Yugen (幽玄)

Yugen is one of the basic ideas of Japanese culture in the area of various arts such as literature, paintings, performing arts and architecture.

Originally it was a word of Chinese origin used in Chinese thought like Buddhism and the thought of Laozi and Zhuangzi, but since FUJIWARA no Toshinari, a famous poet from the late Heian period to the early Kamakura period, who selected poems of Senzai Wakashu, often used the word to criticize waka poems, it became a major word in treatises on waka poetry. It is often used together with Ushin that is also an idea of the art of waka poetry but they have originally different meanings.

After that it continued to affect Japanese artistic culture like Noh, Zen, Renga (linked verse), Sado (tea ceremony), Haikai (amusing and playful waka) in the medieval period and later and it is also used as a general word today.

Yugen in waka

It is written "meanings go to Yugen" in Manajo of "Kokin wakashu" in ancient time.

MIBU no Tadamine, one of the compilers of "Kokin wakashu", expressed it as follows: "Words are flowing, but meanings are entering Yugen. It is the highest rank of any waka." to explain the Kojo style of a treatise on waka poetry "Wakatai Jissyu (the Ten Styles of Waka)", and considered the Kojo style as the highest rank of Jissyu.

FUJIWARA no Mototoshi, a poet in the late Heian period, left judgment words for an Utaawase (poetry competition) as follows:
"The words flowed and then entered Yugen. It is really high level." "The words are similar to those of an old style, but the meanings seem to reach Yugen." "The words are similar to those of an old style, but the meanings seem to reach Yugen."

FUJIWARA no Toshinari who studied under Mototoshi often used Yugen as a criticism word like "It reached Yugen already." "It sounds just like Yugen." "It is the Yugen style." "A Yugen mind." "It looks like Yugen." in his judgment words of Utaawase.

Also FUJIWARA no Sadaie, a sun of FUJIWARA no Toshinari and a compiler of "Shin (new) Kokin wakashu" and "Hyakunin Issyu" (one hundred waka poems), mentioned Yugen style as one of the ten styles of waka in a treatise on waka poetry "Maigetusho" (monthly comment).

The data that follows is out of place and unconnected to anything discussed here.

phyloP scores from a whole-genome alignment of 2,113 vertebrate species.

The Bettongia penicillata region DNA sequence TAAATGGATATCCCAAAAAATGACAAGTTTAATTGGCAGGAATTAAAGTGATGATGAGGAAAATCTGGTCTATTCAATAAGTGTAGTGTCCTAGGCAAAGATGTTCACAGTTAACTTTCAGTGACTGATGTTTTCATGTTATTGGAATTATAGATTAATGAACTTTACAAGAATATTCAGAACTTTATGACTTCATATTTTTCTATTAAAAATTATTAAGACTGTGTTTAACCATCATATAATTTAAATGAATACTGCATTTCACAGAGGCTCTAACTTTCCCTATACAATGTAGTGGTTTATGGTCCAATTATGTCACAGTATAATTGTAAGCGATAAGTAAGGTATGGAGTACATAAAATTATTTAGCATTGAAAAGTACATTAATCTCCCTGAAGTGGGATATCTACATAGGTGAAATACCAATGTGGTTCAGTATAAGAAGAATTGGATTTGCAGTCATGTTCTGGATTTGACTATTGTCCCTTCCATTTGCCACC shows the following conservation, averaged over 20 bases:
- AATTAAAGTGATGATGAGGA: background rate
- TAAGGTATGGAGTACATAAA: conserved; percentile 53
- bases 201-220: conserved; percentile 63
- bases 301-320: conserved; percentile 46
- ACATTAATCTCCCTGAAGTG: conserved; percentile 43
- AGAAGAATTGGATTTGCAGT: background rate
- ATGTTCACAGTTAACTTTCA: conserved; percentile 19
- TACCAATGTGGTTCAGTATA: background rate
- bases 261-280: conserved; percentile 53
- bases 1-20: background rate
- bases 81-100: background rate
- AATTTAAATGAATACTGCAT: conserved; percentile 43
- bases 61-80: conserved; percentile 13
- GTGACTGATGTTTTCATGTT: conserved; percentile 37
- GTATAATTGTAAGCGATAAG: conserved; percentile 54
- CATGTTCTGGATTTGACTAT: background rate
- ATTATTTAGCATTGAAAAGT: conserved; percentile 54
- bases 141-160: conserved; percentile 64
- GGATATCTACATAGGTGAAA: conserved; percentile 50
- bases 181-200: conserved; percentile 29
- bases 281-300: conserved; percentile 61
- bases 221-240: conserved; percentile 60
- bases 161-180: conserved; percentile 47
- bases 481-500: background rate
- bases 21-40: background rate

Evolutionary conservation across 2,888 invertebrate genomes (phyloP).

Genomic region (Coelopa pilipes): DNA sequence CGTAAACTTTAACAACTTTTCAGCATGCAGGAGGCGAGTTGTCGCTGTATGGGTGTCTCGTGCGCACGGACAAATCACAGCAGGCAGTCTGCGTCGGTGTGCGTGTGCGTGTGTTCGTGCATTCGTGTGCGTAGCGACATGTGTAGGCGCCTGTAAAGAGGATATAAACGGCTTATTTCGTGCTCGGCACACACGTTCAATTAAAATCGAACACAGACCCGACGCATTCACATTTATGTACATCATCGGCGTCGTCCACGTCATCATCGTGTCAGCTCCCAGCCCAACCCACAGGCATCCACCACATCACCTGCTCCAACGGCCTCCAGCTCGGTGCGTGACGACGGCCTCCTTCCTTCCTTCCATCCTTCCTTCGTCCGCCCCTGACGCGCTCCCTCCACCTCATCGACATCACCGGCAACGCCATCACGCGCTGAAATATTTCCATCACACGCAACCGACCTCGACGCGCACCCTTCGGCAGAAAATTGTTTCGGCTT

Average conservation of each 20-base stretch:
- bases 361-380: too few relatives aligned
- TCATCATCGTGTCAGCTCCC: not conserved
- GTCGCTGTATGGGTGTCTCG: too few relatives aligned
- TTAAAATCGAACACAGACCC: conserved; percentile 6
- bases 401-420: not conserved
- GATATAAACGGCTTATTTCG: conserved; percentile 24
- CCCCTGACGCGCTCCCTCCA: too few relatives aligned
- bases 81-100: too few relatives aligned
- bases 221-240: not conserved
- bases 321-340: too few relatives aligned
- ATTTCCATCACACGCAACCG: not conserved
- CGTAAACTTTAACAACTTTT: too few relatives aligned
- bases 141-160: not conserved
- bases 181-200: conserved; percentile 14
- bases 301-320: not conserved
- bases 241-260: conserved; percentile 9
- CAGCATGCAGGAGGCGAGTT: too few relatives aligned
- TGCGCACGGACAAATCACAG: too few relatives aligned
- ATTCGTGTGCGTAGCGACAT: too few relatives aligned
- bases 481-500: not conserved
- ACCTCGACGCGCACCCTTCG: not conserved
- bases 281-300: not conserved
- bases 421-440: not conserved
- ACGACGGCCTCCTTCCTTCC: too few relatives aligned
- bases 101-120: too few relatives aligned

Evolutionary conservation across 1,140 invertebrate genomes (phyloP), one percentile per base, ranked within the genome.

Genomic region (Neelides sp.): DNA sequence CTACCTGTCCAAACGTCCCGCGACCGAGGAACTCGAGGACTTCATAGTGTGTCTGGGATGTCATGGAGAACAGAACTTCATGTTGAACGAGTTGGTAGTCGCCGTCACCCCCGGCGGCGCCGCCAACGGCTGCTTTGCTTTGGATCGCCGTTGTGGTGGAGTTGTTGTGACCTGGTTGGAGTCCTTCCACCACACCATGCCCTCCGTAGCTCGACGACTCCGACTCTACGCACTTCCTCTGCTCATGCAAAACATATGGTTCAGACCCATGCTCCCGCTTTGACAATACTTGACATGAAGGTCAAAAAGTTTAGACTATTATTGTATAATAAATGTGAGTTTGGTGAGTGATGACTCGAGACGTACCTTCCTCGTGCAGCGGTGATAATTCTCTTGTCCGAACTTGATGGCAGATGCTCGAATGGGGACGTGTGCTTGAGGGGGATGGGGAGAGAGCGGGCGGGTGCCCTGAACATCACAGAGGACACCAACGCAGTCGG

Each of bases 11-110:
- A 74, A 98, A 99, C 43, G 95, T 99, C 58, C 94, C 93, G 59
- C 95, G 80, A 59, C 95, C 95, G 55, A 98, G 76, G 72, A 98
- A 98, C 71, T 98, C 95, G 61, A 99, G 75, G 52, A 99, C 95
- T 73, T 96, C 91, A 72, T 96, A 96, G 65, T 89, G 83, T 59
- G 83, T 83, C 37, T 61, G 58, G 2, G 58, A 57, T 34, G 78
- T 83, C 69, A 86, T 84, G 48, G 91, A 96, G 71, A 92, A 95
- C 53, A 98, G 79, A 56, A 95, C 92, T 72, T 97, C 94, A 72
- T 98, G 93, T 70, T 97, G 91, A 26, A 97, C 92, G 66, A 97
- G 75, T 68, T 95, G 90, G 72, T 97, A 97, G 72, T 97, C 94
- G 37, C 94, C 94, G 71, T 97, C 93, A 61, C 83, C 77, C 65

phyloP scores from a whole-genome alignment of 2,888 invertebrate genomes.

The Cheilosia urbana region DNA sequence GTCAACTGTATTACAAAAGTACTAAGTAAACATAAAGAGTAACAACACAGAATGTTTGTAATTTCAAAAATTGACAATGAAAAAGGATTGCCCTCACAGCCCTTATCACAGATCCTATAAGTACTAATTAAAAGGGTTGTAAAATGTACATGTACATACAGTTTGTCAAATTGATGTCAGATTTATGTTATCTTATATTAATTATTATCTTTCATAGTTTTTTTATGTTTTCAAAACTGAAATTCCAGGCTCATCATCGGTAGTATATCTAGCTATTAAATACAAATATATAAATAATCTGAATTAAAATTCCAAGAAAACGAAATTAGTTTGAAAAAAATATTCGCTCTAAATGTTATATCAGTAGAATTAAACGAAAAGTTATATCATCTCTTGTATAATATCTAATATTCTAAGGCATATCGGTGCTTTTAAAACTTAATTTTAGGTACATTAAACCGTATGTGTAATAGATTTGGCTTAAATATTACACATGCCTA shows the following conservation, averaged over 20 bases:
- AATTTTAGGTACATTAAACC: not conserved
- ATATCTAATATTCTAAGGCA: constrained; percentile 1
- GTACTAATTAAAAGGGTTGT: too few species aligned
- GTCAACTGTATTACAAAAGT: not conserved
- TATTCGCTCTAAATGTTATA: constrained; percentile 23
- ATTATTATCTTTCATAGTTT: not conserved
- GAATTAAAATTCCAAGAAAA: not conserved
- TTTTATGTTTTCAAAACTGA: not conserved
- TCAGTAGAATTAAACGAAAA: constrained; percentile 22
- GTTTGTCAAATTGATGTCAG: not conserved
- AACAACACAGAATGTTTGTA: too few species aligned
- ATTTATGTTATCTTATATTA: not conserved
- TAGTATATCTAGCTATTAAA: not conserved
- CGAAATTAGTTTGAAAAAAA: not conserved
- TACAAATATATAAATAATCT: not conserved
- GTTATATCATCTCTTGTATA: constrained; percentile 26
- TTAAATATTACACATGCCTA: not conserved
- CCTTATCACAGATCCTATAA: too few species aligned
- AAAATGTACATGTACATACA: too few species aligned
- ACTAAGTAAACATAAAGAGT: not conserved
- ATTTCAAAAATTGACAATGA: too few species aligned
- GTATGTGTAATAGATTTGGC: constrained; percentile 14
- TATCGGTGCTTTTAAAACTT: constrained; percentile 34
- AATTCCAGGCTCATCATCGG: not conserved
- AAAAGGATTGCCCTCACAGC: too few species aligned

Chomei KAMONO defined Yugen as "suggested feelings that do not appear on words and invisible atmosphere" "inherent virtue of meanings deeply felt in mind and very attractive words" in Q&A of his book "Mumyosho" (an essay on tanka poetry).

In a treatise on waka poetry "Shotetsu Monogatari" (Tale of Shotetsu), Shotetsu, a poet in the Muromachi period, wrote as follows:
"Most people consider Yugen as suggested feelings and do not expect more in Yugen. "
"Or they consider Yugen as a vague feeling of sadness." "But suggested feelings and Yugen are completely different." "While everyone considers them in the same meaning."

Yugen in Renga

In his book "Kyushu Mondo" Yoshimoto NIJO, a successful Renga poet in the period of the Northern and Southern Courts, wrote "Renga is working only when reaching Yugen." And in an explanation of "Iji (willpower)" as an attitude in "Jumonsaihisyo", he explained about the universal need of "being in the right, not distorted and being Yugen."

Shinkei, a monk of the Tendai sect in mid-Muromachi period and a famous Renga poet wrote "Yugen is something what is in people's minds and unable to be expressed in words" in his book "Shinkei sozu teikin". Also in his poetry criticism "Sasamegoto" (Murmurings) he wrote "for ancient people the most important thing in Yugen was heart" and having aesthetic appreciation while ordinary people consider Yugen only as "something that has deep flavor." Also he wrote about emotions, images left in people's minds and suggested feelings in Renga that Yugen and Aware (a vague feeling of sadness) should be where words are likely to have no reasons to be left.

Sogi, a Renga poet in late Muromachi period used expressions of "appearance that is magnificent, Yugen and Ushin" in his book "Azuma Mondo"(East Country Dialogues) and "Yugen and magnificent" in "Chorokumon", which is considered as his ideal in Renga.